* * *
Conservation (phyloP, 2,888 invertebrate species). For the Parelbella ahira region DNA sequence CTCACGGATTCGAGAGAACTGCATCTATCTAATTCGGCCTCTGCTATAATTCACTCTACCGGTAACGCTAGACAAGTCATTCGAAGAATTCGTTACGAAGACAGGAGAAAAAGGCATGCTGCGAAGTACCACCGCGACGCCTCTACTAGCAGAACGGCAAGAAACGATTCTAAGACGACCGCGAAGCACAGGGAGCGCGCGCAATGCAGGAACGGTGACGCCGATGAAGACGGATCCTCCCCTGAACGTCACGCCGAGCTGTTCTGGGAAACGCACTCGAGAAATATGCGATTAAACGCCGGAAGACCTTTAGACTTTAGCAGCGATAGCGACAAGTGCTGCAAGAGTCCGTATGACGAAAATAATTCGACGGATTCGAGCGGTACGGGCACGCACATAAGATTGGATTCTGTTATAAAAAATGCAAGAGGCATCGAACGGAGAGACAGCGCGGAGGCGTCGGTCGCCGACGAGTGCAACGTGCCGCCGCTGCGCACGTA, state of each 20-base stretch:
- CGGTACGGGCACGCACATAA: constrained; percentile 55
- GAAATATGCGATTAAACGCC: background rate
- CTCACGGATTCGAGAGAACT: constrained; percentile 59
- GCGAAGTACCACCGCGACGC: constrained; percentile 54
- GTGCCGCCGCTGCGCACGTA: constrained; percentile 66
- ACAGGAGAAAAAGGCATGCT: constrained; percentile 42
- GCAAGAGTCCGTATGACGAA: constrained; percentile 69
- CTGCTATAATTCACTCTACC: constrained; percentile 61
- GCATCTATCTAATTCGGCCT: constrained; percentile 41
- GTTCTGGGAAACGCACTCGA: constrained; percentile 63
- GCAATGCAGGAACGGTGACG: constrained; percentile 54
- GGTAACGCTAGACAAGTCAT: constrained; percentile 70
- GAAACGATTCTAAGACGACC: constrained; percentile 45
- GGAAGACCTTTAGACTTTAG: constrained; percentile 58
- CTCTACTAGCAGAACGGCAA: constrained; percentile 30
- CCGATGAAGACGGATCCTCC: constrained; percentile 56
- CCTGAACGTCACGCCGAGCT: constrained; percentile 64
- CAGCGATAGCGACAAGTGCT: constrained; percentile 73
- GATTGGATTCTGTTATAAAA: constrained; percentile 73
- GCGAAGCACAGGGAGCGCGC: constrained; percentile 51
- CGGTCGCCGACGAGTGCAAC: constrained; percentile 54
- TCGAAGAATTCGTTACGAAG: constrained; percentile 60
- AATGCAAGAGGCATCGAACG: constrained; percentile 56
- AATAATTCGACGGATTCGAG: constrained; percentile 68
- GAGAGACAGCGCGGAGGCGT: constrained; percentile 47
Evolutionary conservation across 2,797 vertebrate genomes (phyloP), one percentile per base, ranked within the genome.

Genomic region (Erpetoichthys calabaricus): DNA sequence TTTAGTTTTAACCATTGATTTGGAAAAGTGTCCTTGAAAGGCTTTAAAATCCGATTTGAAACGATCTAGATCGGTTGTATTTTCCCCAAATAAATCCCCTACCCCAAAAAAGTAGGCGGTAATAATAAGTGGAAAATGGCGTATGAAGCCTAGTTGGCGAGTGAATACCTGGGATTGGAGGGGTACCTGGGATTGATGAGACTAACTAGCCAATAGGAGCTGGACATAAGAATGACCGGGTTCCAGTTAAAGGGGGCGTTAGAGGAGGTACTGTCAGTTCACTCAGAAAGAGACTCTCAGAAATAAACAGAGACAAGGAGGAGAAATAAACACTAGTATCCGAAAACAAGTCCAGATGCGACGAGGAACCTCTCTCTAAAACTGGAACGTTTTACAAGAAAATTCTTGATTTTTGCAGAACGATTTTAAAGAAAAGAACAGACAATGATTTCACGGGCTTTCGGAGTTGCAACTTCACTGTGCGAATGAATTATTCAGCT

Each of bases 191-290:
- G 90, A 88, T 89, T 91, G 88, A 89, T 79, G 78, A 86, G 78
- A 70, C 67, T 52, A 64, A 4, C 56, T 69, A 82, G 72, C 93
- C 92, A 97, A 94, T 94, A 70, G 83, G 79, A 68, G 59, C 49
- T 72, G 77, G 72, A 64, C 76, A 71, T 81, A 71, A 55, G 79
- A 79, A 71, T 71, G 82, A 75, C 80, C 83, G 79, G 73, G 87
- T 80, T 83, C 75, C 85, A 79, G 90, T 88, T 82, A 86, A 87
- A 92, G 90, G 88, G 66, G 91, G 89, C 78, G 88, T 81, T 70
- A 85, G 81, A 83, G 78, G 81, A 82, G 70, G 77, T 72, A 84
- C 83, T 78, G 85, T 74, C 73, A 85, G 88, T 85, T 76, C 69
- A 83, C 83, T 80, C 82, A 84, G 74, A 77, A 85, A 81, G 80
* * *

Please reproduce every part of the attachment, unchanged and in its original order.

Conservation (phyloP, 2,888 invertebrate species). For the Parelbella ahira region DNA sequence CTCACGGATTCGAGAGAACTGCATCTATCTAATTCGGCCTCTGCTATAATTCACTCTACCGGTAACGCTAGACAAGTCATTCGAAGAATTCGTTACGAAGACAGGAGAAAAAGGCATGCTGCGAAGTACCACCGCGACGCCTCTACTAGCAGAACGGCAAGAAACGATTCTAAGACGACCGCGAAGCACAGGGAGCGCGCGCAATGCAGGAACGGTGACGCCGATGAAGACGGATCCTCCCCTGAACGTCACGCCGAGCTGTTCTGGGAAACGCACTCGAGAAATATGCGATTAAACGCCGGAAGACCTTTAGACTTTAGCAGCGATAGCGACAAGTGCTGCAAGAGTCCGTATGACGAAAATAATTCGACGGATTCGAGCGGTACGGGCACGCACATAAGATTGGATTCTGTTATAAAAAATGCAAGAGGCATCGAACGGAGAGACAGCGCGGAGGCGTCGGTCGCCGACGAGTGCAACGTGCCGCCGCTGCGCACGTA, state of each 20-base stretch:
- CGGTACGGGCACGCACATAA: constrained; percentile 55
- GAAATATGCGATTAAACGCC: background rate
- CTCACGGATTCGAGAGAACT: constrained; percentile 59
- GCGAAGTACCACCGCGACGC: constrained; percentile 54
- GTGCCGCCGCTGCGCACGTA: constrained; percentile 66
- ACAGGAGAAAAAGGCATGCT: constrained; percentile 42
- GCAAGAGTCCGTATGACGAA: constrained; percentile 69
- CTGCTATAATTCACTCTACC: constrained; percentile 61
- GCATCTATCTAATTCGGCCT: constrained; percentile 41
- GTTCTGGGAAACGCACTCGA: constrained; percentile 63
- GCAATGCAGGAACGGTGACG: constrained; percentile 54
- GGTAACGCTAGACAAGTCAT: constrained; percentile 70
- GAAACGATTCTAAGACGACC: constrained; percentile 45
- GGAAGACCTTTAGACTTTAG: constrained; percentile 58
- CTCTACTAGCAGAACGGCAA: constrained; percentile 30
- CCGATGAAGACGGATCCTCC: constrained; percentile 56
- CCTGAACGTCACGCCGAGCT: constrained; percentile 64
- CAGCGATAGCGACAAGTGCT: constrained; percentile 73
- GATTGGATTCTGTTATAAAA: constrained; percentile 73
- GCGAAGCACAGGGAGCGCGC: constrained; percentile 51
- CGGTCGCCGACGAGTGCAAC: constrained; percentile 54
- TCGAAGAATTCGTTACGAAG: constrained; percentile 60
- AATGCAAGAGGCATCGAACG: constrained; percentile 56
- AATAATTCGACGGATTCGAG: constrained; percentile 68
- GAGAGACAGCGCGGAGGCGT: constrained; percentile 47
Evolutionary conservation across 2,797 vertebrate genomes (phyloP), one percentile per base, ranked within the genome.

Genomic region (Erpetoichthys calabaricus): DNA sequence TTTAGTTTTAACCATTGATTTGGAAAAGTGTCCTTGAAAGGCTTTAAAATCCGATTTGAAACGATCTAGATCGGTTGTATTTTCCCCAAATAAATCCCCTACCCCAAAAAAGTAGGCGGTAATAATAAGTGGAAAATGGCGTATGAAGCCTAGTTGGCGAGTGAATACCTGGGATTGGAGGGGTACCTGGGATTGATGAGACTAACTAGCCAATAGGAGCTGGACATAAGAATGACCGGGTTCCAGTTAAAGGGGGCGTTAGAGGAGGTACTGTCAGTTCACTCAGAAAGAGACTCTCAGAAATAAACAGAGACAAGGAGGAGAAATAAACACTAGTATCCGAAAACAAGTCCAGATGCGACGAGGAACCTCTCTCTAAAACTGGAACGTTTTACAAGAAAATTCTTGATTTTTGCAGAACGATTTTAAAGAAAAGAACAGACAATGATTTCACGGGCTTTCGGAGTTGCAACTTCACTGTGCGAATGAATTATTCAGCT

Each of bases 191-290:
- G 90, A 88, T 89, T 91, G 88, A 89, T 79, G 78, A 86, G 78
- A 70, C 67, T 52, A 64, A 4, C 56, T 69, A 82, G 72, C 93
- C 92, A 97, A 94, T 94, A 70, G 83, G 79, A 68, G 59, C 49
- T 72, G 77, G 72, A 64, C 76, A 71, T 81, A 71, A 55, G 79
- A 79, A 71, T 71, G 82, A 75, C 80, C 83, G 79, G 73, G 87
- T 80, T 83, C 75, C 85, A 79, G 90, T 88, T 82, A 86, A 87
- A 92, G 90, G 88, G 66, G 91, G 89, C 78, G 88, T 81, T 70
- A 85, G 81, A 83, G 78, G 81, A 82, G 70, G 77, T 72, A 84
- C 83, T 78, G 85, T 74, C 73, A 85, G 88, T 85, T 76, C 69
- A 83, C 83, T 80, C 82, A 84, G 74, A 77, A 85, A 81, G 80